Amid positive economic growth, 2008 EC ended up exhibiting major political frailty in Ethiopia, namely a resurgence of ethnic nationalism. For now let’s just say that things are looking dangerously bleak. For some this may seem a fleeting matter, but it has profound implications not just for Ethiopia and Africa but also far beyond.
Our own take is that we are now witnessing the start of a more combustible development of redefining the regime, the nation, and the state. Recent questions about the ‘Master Plan’ in Addis Ababa or ‘Wekayit’ in Gondar are ‘non-problems’, only administrative challenges. The real problems are growing economic inequality, anemic growth, political intolerance, and seeping corruption, all with corrosive impact on the country.
At this stage a nationwide war may not be in the offing, but Ethiopia does face the potential for regime collapse. We say this, because in multi-ethnic societies like Ethiopia, ethnicity can quickly become instrument to mobilize to compete for property, rights, jobs, education, language, social amenities and more. And this makes for dodgy tension between groups with competing interests. In the past years the first signs of this tendency have been displayed tentatively, we are now entering an acceleration phase.
Senior government officials often dismiss nonpartisan analyses of the nature of problems and the impact of policies when those assessments don’t fit their ideology. In the face of the deepest political crisis the country has recently faced, the Ruling Party leaders insist the problem is just the absence of good governance… True, the lack of good governance is one major issue that contributed to the crisis. But that can’t be the only riddle.
But what exactly does ‘Good Governance’ mean?
It doesn’t really convey much unless one defines ‘Governance’. Are we just talking about efficient management? And if that’s so, do we mean the withdrawal of the state in favor of the market?
What about accountability, transparency, empowerment, and citizen participation – are these part of the government’s ‘Good Governance’ agenda too.
If yes, these don’t seem like bad ideas. But like development, they all have a dual meaning – one in the context of social transformation, another in the neo-liberal vision of good governance.
So if we take for instance, empowerment, Good Governance doesn’t mean helping people gain control over their own lives. In human history, there has never been an instance of a powerful political group voluntarily relinquishing its power. Indeed, power never relinquishes power. Which is why real empowerment is always an outcome of political confrontation and struggle – the EPRDF itself is founded by protest. As the saying goes: “Power can be taken, but not given. The process of the taking is empowerment in itself.”
The good governance model of empowerment is allergic to any rights-based empowerment. It conceives of empowerment in individualistic-consumerist rather than collective terms.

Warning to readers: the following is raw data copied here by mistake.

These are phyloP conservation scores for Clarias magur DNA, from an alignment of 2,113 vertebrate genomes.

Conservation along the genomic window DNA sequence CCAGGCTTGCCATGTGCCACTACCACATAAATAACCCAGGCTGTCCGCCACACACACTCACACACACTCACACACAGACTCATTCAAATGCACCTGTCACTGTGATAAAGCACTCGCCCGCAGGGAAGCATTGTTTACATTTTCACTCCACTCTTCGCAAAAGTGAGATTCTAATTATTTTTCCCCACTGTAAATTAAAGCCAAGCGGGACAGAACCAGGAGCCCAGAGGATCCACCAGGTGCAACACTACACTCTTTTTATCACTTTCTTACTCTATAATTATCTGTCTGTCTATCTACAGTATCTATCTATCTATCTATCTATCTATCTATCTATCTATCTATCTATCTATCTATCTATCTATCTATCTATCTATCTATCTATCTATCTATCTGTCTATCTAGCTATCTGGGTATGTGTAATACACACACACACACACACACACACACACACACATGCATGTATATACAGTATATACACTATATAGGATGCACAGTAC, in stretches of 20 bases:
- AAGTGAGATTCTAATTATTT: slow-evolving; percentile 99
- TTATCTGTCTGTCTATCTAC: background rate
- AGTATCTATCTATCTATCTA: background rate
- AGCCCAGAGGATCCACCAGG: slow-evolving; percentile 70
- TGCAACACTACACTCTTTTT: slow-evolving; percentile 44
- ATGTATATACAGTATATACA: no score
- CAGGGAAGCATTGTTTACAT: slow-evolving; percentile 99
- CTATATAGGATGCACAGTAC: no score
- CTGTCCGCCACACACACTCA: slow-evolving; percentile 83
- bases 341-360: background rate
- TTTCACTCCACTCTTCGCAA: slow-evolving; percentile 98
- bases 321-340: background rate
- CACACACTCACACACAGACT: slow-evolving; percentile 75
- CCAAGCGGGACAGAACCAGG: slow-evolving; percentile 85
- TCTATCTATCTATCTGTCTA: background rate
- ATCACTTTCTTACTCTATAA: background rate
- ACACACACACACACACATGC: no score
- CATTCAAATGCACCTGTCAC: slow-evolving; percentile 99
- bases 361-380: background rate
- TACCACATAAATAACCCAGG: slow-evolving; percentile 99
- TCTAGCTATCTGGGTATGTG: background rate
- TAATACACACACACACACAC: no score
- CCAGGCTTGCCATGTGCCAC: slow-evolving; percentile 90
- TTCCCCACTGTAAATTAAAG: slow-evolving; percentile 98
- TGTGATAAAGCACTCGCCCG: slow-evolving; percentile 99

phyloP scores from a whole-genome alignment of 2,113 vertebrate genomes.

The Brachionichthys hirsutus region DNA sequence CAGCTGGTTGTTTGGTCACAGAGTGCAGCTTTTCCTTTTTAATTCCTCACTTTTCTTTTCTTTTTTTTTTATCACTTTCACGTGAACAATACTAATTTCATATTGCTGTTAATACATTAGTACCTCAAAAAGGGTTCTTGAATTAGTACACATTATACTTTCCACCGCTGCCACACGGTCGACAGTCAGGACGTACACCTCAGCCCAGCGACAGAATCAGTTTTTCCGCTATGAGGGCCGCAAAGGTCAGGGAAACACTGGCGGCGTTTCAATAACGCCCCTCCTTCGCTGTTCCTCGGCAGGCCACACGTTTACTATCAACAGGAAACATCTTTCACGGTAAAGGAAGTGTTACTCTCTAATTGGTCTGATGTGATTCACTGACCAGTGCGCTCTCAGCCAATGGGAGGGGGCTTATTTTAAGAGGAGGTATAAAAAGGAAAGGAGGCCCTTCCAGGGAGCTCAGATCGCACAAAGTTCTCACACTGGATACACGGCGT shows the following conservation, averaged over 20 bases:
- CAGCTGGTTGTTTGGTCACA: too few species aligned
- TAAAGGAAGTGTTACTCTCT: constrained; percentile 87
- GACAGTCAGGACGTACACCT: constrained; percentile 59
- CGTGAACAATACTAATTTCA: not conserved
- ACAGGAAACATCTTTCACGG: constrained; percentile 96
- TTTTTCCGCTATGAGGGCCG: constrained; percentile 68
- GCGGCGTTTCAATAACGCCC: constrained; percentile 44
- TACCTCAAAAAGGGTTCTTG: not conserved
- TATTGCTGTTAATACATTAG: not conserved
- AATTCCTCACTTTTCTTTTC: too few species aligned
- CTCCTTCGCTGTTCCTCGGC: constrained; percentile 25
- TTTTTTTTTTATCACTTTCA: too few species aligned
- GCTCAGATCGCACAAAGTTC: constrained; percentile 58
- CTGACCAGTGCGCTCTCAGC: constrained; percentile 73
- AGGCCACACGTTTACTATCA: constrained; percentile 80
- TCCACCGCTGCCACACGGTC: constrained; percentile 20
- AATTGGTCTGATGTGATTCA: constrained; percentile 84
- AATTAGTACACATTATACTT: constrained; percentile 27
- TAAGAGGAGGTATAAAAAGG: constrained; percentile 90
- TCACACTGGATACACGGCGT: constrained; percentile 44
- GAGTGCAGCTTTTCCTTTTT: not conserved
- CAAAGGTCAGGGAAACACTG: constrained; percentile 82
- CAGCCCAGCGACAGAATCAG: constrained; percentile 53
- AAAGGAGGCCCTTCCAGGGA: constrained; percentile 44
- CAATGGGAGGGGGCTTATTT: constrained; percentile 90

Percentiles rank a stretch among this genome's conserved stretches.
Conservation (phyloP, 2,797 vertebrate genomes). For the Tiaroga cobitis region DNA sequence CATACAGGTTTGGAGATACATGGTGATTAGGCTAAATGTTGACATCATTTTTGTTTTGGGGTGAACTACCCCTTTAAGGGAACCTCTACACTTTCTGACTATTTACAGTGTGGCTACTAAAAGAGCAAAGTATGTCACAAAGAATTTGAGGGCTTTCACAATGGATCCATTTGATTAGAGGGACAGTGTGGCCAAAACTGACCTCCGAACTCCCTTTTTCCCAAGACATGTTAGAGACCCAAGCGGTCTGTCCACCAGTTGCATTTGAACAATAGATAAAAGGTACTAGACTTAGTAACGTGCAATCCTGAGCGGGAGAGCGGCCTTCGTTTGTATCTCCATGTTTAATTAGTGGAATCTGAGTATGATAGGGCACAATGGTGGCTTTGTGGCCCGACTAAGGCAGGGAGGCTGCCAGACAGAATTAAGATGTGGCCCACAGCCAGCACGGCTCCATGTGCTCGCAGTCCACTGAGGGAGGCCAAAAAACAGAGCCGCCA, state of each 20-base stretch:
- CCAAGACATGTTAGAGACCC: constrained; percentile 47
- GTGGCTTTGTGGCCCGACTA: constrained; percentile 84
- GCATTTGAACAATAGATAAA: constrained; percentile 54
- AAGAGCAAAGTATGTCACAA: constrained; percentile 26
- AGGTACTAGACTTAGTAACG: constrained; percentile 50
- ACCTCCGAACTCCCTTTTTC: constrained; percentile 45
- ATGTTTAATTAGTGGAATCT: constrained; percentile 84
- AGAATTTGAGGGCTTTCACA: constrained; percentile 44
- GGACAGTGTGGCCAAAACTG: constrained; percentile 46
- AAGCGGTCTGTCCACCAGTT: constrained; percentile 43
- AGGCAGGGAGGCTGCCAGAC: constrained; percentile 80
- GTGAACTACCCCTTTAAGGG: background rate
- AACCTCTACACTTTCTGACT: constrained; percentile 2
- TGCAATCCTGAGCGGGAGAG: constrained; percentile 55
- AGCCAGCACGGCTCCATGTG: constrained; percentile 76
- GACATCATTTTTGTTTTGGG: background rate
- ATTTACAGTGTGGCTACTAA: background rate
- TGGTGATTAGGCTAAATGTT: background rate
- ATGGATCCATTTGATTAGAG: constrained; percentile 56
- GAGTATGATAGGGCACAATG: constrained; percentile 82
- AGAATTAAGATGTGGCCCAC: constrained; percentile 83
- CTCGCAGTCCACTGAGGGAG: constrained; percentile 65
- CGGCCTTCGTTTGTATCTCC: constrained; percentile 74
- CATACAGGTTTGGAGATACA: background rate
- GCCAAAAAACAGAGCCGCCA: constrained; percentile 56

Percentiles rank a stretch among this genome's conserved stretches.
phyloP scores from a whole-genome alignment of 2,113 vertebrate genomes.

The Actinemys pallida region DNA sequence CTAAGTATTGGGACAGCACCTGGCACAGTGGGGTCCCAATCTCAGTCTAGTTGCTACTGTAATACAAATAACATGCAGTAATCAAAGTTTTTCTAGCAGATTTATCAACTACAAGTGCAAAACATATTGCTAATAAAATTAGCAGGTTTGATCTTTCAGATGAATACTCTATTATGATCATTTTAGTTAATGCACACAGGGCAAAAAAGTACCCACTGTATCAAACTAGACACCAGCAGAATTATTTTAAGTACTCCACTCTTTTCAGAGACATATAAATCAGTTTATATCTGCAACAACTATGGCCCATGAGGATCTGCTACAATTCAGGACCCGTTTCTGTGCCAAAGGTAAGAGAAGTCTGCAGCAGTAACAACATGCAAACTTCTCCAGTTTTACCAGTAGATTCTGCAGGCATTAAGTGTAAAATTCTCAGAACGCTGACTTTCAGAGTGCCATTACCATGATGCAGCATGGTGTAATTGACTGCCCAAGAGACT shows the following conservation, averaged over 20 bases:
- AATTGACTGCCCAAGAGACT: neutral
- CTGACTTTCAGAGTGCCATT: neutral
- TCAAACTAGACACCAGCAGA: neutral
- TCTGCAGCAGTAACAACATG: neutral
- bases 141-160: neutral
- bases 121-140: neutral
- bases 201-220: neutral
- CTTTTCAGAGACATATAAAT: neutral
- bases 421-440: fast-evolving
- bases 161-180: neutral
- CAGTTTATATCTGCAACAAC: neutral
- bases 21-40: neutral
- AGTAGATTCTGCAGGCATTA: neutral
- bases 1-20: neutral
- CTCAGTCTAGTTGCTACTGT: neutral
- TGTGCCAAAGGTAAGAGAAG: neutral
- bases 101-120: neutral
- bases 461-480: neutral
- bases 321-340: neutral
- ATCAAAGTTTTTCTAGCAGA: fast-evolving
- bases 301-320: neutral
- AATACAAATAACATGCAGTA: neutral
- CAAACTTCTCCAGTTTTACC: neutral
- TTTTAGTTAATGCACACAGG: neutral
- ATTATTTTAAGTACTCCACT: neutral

Never have I seen such a disturbing disconnect between the people and the ruling elites since the dawn of the revolution in the early seventies. The mainstream public and those exercising power have very different ideas about what the problems are. It’s a gap that is broadening and deepening because of the tenuous line of communication between the governors and the governed.
Almost all political statements from the government in the last weeks and months were empty of meaning. They mostly promise to pursue their mission to fight corruption, rent seeking, bigotry and what not, and bring more prosperity, freedom and democracy. Yet, no one has any idea how they will go about doing that. One piece of advice: it’s not enough just to change a minister or change a judge or even change a prime minister. We have to change the system to reflect our aspirations.
Wouldn’t you agree?
Wouldn’t you also agree that the party’s response to use its old democratic centralism formula to issue internally agreed resolutions for imposition on the country is simply old school.
Indeed, what’s wrong with listening to citizens including opponents, to-build a public consensus? And why? Why should only the EPRDF tell us which political set up is a good fit for Ethiopians? How is the country a better place as a result?
Looking from where we stand, anyone who thinks that political leadership means thinking that whatever one party believes is automatically right – and anyone who disagrees with it is wrong – is not part of the solution. This cannot be leadership but an addiction to being right. Unfortunately, throughout our modern history we seem to be blessed by misfortune: we generated many more leaders with rigid positions than leaders who solve problems. If only this can be reversed!
Finally, who would have imagined this? Here we are, in the year 2016, twenty plus years after the advent of the EPRDF in government to witness that the construct of democracy in Ethiopia is still in its opening act.